By Usman Hayat, CFA
The answer is “yes,” according to an expert panel that was convened earlier today at the 64th CFA Institute Annual Conference and moderated by State Street Global Advisors’ George R. Hoguet, CFA.
Jerome Booth, head of research at Ashmore Group plc, said that if 50% of economic activity (in terms of purchasing power parity) takes place in emerging markets, then 50% of portfolios should also be allocated to emerging markets. Current allocations are, however, much lower, and Booth attributes this to the behavioral problem of “herding” in asset management. He sees “major economic risk” in Europe and the United States rather than emerging countries. Booth added that the size of the emerging debt market is determined by the demand because supply will meet the demand. He acknowledged that inflation is a problem in countries such as India, Brazil and Thailand, but he sees inflation as a country-specific issue and believes that policy makers have the room and the tools to address inflation. His recommendation: invest in emerging market corporate debt.
Derek A. Sasveld, CFA, senior investment strategist at Strategic Investment Group, said that emerging markets are experiencing growth in the real economy and development of financial markets. He said that a global equity index is giving 13% weight to emerging markets whereas he considers 19% to be more appropriate. Sasveld added that emerging market economies are exporting much more than importing, and that this trend has to continue because otherwise these economies may not remain as attractive. He cautioned that a portfolio’s exposure to emerging economies may be more than its allocation because companies from emerging economies list internationally, among other factors.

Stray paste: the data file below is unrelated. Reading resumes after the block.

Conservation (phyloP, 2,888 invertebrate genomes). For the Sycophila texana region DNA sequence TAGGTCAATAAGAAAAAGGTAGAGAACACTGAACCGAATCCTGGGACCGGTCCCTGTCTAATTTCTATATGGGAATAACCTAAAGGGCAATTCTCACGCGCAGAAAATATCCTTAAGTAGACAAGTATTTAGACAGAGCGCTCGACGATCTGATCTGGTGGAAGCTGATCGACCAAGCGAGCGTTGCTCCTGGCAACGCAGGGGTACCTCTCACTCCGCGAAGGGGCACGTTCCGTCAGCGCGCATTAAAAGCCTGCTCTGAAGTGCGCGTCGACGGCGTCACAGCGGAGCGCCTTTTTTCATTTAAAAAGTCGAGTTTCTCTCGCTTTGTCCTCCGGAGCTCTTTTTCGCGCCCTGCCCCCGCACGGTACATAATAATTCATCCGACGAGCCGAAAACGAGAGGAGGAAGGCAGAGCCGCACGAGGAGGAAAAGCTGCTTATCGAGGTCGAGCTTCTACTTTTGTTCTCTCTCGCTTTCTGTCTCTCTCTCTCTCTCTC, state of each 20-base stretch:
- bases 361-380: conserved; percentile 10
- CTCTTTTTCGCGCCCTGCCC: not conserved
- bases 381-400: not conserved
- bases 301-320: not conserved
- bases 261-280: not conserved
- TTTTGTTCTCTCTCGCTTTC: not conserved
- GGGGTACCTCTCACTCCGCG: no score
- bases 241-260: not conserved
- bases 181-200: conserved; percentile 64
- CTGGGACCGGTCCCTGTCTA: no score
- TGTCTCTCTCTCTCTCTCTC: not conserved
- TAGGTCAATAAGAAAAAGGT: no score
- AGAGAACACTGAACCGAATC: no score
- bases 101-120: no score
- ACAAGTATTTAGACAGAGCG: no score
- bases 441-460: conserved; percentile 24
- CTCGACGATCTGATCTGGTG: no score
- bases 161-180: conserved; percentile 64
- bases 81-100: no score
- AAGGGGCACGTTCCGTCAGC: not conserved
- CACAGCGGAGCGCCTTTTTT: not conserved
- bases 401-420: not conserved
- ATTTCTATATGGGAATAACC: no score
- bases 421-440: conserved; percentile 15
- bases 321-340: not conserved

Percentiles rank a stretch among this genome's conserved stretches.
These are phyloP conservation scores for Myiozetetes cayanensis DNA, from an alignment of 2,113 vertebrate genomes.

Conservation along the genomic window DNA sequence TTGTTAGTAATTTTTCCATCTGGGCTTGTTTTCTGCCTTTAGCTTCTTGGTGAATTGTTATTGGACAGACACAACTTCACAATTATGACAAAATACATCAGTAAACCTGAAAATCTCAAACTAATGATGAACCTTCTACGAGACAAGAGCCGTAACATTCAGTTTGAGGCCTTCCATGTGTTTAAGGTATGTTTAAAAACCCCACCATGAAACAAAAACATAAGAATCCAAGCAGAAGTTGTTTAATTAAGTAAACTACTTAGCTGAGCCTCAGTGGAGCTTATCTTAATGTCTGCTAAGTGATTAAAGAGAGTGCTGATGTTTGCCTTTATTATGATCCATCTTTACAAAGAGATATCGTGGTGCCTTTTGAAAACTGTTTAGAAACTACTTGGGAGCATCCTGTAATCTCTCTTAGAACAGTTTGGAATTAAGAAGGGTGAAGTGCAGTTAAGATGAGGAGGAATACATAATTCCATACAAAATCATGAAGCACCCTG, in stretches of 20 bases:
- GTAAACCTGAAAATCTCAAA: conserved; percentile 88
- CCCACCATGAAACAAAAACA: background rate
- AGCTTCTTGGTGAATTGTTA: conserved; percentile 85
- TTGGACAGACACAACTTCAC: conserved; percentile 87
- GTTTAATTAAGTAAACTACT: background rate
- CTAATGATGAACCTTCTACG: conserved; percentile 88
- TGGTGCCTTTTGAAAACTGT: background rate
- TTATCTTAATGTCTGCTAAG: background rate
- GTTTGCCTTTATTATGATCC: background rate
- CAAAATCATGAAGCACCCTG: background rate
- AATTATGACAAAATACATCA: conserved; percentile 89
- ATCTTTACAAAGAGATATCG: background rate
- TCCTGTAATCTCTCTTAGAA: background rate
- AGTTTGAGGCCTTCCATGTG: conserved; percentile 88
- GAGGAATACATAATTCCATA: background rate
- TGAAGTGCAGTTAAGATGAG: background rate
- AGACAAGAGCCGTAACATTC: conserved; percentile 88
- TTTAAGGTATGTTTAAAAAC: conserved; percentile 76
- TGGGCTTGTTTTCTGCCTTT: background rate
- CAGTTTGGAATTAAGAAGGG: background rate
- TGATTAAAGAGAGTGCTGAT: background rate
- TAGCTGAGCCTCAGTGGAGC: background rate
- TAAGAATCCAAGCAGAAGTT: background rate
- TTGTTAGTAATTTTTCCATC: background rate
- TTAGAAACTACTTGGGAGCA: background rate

Finally, Melvin Escudero, founder and CEO of El Dorado Investments, shared his views on Latin America. Escudero favors five countries — Brazil, Mexico, Peru, Chile, and Columbia — which are all trying to become more market based. He said that over the last 200 years, Latin America has seen pendulum-like movements between economic boom and bust, and that the major risk in these markets is political risk. Escudero cautioned that stock market capitalizations may not be representative of the composition of the region’s economies — for example, Brazil’s Bovespa index has nearly twice as much exposure to commodities as the Brazilian economy. He acknowledged that there is a risk of a high degree of reliance on commodities in these markets, but contended that Latin America must be represented in the portfolios of long-term investors. The key to success, he said, is to know these markets well.